Yoga Teachers of Manila: Joana Medina

Back when I was on the student’s side of the yoga classroom, teachers always seemed so impenetrable in their calm happiness, and sometimes even, otherworldly. Now that I’m a yoga teacher myself, I can tell you all with full confidence and honesty: we can be just as crazy, unhinged, insecure, uncool, basic, and normal as everyone else on the planet.

And you can bet the teachers in Manila have a lot of the Filipino quirks you can think of too 😉

In an attempt to demystify yoga teachers and the seeming perfection of their practice as seen through social media, I’m starting a series on my blog not-so-creatively entitled “Yoga Teachers of Manila.”

With grace and honesty, yoga teachers share with us their struggles, their funny “un-yogi” moments, and what keeps them on their mat as a teacher and as a student.

For this post, let’s talk about teacher Joana Medina 🙂

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Yoga teachers of Manila: Rach Bonifacio

Back when I was on the student’s side of the yoga classroom, teachers always seemed so impenetrable in their calm happiness, and sometimes even, otherworldly. Now that I’m a yoga teacher myself, I can tell you all with full confidence and honesty: we can be just as crazy, unhinged, insecure, uncool, basic, and normal as everyone else on the planet.

And you can bet the teachers in Manila have a lot of the Filipino quirks you can think of too 😉

In an attempt to demystify yoga teachers and the seeming perfection of their practice as seen through social media, I’m starting a series on my blog not-so-creatively entitled “Yoga Teachers of Manila.”

With grace and honesty, yoga teachers share with us their struggles, their funny “un-yogi” moments, and what keeps them on their mat as a teacher and as a student.

For this post, we get to know more about studio owner, yoga teacher, mom, and friend:  Rach Bonifacio

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Yoga teachers of Manila: Andi Bañez

Back when I was on the student’s side of the yoga classroom, teachers always seemed so impenetrable in their calm happiness, and sometimes even, otherworldly. Now that I’m a yoga teacher myself, I can tell you all with full confidence and honesty: we can be just as crazy, unhinged, insecure, uncool, basic, and normal as everyone else on the planet.

And you can bet the teachers in Manila have a lot of the Filipino quirks you can think of too 😉

In an attempt to demystify yoga teachers and the seeming perfection of their practice as seen through social media, I’m starting a series on my blog not-so-creatively entitled “Yoga Teachers of Manila.”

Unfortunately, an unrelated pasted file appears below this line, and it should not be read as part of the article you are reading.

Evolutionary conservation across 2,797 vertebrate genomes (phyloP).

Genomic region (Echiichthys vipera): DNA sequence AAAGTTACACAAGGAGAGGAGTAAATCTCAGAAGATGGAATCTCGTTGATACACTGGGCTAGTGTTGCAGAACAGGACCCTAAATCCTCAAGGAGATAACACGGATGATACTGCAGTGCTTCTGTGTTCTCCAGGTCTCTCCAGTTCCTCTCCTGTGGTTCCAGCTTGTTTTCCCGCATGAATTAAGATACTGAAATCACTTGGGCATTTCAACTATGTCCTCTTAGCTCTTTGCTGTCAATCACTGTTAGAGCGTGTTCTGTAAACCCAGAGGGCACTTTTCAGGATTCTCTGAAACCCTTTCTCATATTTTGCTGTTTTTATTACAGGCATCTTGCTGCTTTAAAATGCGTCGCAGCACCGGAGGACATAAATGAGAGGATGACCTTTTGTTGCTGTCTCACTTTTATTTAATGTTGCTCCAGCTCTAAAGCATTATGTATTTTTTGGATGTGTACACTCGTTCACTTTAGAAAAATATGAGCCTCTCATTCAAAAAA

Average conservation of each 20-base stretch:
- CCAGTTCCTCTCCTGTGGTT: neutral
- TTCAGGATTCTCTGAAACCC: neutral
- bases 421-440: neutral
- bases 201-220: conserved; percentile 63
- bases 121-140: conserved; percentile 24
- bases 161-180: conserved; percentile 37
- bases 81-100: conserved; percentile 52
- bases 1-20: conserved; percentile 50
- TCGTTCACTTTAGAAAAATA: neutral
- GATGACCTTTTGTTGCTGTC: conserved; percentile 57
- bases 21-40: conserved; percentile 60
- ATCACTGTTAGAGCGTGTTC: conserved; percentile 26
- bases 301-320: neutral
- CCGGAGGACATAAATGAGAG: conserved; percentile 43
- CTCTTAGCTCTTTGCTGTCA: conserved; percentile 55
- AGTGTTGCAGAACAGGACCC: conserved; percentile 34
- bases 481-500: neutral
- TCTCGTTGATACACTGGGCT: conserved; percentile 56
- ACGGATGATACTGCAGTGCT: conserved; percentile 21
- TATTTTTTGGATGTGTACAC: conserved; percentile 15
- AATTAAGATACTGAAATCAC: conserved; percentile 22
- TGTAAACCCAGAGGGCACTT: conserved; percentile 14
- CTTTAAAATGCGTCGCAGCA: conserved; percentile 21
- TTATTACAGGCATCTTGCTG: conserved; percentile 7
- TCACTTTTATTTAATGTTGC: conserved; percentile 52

With grace and honesty, yoga teachers share with us their struggles, their funny “un-yogi” moments, and what keeps them on their mat as a teacher and as a student.

For this post, we get to know more about someone I went to high school with and was pleasantly surprised to know also became a teacher:  Andi Bañez

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Yoga teachers of Manila: Anna Manalastas

Back when I was on the student’s side of the yoga classroom, teachers always seemed so impenetrable in their calm happiness, and sometimes even, otherworldly. Now that I’m a yoga teacher myself, I can tell you all with full confidence and honesty: we can be just as crazy, unhinged, insecure, uncool, basic, and normal as everyone else on the planet.

And you can bet the teachers in Manila have a lot of the Filipino quirks you can think of too 😉

In an attempt to demystify yoga teachers and the seeming perfection of their practice as seen through social media, I’m starting a series on my blog not-so-creatively entitled “Yoga Teachers of Manila.”

With grace and honesty, yoga teachers share with us their struggles, their funny “un-yogi” moments, and what keeps them on their mat as a teacher and as a student.

For this post, we get to know more about teacher and incredibly strong yogi Anna Cristina Manalastas.

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On teaching: The winding road back to White Space

I’ve been trying to gather my thoughts and wrap my head around the fact that… it’s all happening. Despite my fears and the constant anxiety that’s been my companion this June, my life is moving forward.

The plan was to get a teaching job in a studio by the time I got back from Myanmar and when I landed late May, this whole idea was still ridiculous to me. Yes I learned a lot at Bahay Kalipay and my teaching changed enormously but still… Wah.

I suppose to an outsider looking in, once you get your teacher training the natural process is that you immediately start teaching in a studio and live happily ever after in yoga bliss. The reality is, it requires a little more hustle than that.

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On Bahay Kalipay: What you can expect

Not gonna lie, adjusting to life here at Bahay Kalipay was kind of a struggle.

I’m generally a calm, relaxed person who’s always found it manageable to find ease in any situation. Otherwise I fake it ’til I make it – which is exactly what I ended up doing for the first few days. Outwardly I was calm but inside I was restless, rushing to get used to my new environment as if I was on deadline. If you’re from the city and you’re used to living life from one task to the next, you can fully count on feeling the same.